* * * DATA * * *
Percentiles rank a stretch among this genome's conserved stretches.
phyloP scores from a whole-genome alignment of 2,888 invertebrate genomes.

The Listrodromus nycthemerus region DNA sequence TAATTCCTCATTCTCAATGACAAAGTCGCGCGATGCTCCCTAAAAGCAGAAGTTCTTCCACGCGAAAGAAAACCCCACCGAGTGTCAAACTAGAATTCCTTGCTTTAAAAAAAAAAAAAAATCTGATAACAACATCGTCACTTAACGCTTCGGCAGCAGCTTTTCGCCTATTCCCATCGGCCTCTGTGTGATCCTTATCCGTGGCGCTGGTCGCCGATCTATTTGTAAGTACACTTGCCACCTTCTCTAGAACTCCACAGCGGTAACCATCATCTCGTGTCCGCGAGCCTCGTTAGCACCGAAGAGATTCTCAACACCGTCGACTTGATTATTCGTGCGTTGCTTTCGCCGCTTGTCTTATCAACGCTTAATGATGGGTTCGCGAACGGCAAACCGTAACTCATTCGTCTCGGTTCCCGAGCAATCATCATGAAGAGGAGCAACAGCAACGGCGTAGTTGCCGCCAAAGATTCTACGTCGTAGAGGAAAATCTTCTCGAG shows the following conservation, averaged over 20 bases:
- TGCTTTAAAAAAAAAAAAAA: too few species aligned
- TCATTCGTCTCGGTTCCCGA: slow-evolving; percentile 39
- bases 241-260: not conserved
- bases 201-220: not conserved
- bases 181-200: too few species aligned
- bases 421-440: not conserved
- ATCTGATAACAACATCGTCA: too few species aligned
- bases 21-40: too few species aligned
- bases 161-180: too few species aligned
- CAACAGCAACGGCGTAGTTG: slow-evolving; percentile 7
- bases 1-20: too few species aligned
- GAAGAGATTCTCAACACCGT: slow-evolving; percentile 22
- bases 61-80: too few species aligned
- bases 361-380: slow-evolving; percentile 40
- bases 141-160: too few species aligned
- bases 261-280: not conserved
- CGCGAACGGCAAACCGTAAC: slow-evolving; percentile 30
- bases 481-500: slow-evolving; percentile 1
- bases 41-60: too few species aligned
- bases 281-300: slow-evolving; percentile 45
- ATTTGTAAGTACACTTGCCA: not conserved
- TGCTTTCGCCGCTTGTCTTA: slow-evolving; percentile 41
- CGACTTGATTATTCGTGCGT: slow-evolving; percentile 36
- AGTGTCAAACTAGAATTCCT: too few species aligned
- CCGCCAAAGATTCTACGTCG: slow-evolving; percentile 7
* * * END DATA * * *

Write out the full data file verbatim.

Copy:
Percentiles rank a stretch among this genome's conserved stretches.
phyloP scores from a whole-genome alignment of 2,888 invertebrate genomes.

The Listrodromus nycthemerus region DNA sequence TAATTCCTCATTCTCAATGACAAAGTCGCGCGATGCTCCCTAAAAGCAGAAGTTCTTCCACGCGAAAGAAAACCCCACCGAGTGTCAAACTAGAATTCCTTGCTTTAAAAAAAAAAAAAAATCTGATAACAACATCGTCACTTAACGCTTCGGCAGCAGCTTTTCGCCTATTCCCATCGGCCTCTGTGTGATCCTTATCCGTGGCGCTGGTCGCCGATCTATTTGTAAGTACACTTGCCACCTTCTCTAGAACTCCACAGCGGTAACCATCATCTCGTGTCCGCGAGCCTCGTTAGCACCGAAGAGATTCTCAACACCGTCGACTTGATTATTCGTGCGTTGCTTTCGCCGCTTGTCTTATCAACGCTTAATGATGGGTTCGCGAACGGCAAACCGTAACTCATTCGTCTCGGTTCCCGAGCAATCATCATGAAGAGGAGCAACAGCAACGGCGTAGTTGCCGCCAAAGATTCTACGTCGTAGAGGAAAATCTTCTCGAG shows the following conservation, averaged over 20 bases:
- TGCTTTAAAAAAAAAAAAAA: too few species aligned
- TCATTCGTCTCGGTTCCCGA: slow-evolving; percentile 39
- bases 241-260: not conserved
- bases 201-220: not conserved
- bases 181-200: too few species aligned
- bases 421-440: not conserved
- ATCTGATAACAACATCGTCA: too few species aligned
- bases 21-40: too few species aligned
- bases 161-180: too few species aligned
- CAACAGCAACGGCGTAGTTG: slow-evolving; percentile 7
- bases 1-20: too few species aligned
- GAAGAGATTCTCAACACCGT: slow-evolving; percentile 22
- bases 61-80: too few species aligned
- bases 361-380: slow-evolving; percentile 40
- bases 141-160: too few species aligned
- bases 261-280: not conserved
- CGCGAACGGCAAACCGTAAC: slow-evolving; percentile 30
- bases 481-500: slow-evolving; percentile 1
- bases 41-60: too few species aligned
- bases 281-300: slow-evolving; percentile 45
- ATTTGTAAGTACACTTGCCA: not conserved
- TGCTTTCGCCGCTTGTCTTA: slow-evolving; percentile 41
- CGACTTGATTATTCGTGCGT: slow-evolving; percentile 36
- AGTGTCAAACTAGAATTCCT: too few species aligned
- CCGCCAAAGATTCTACGTCG: slow-evolving; percentile 7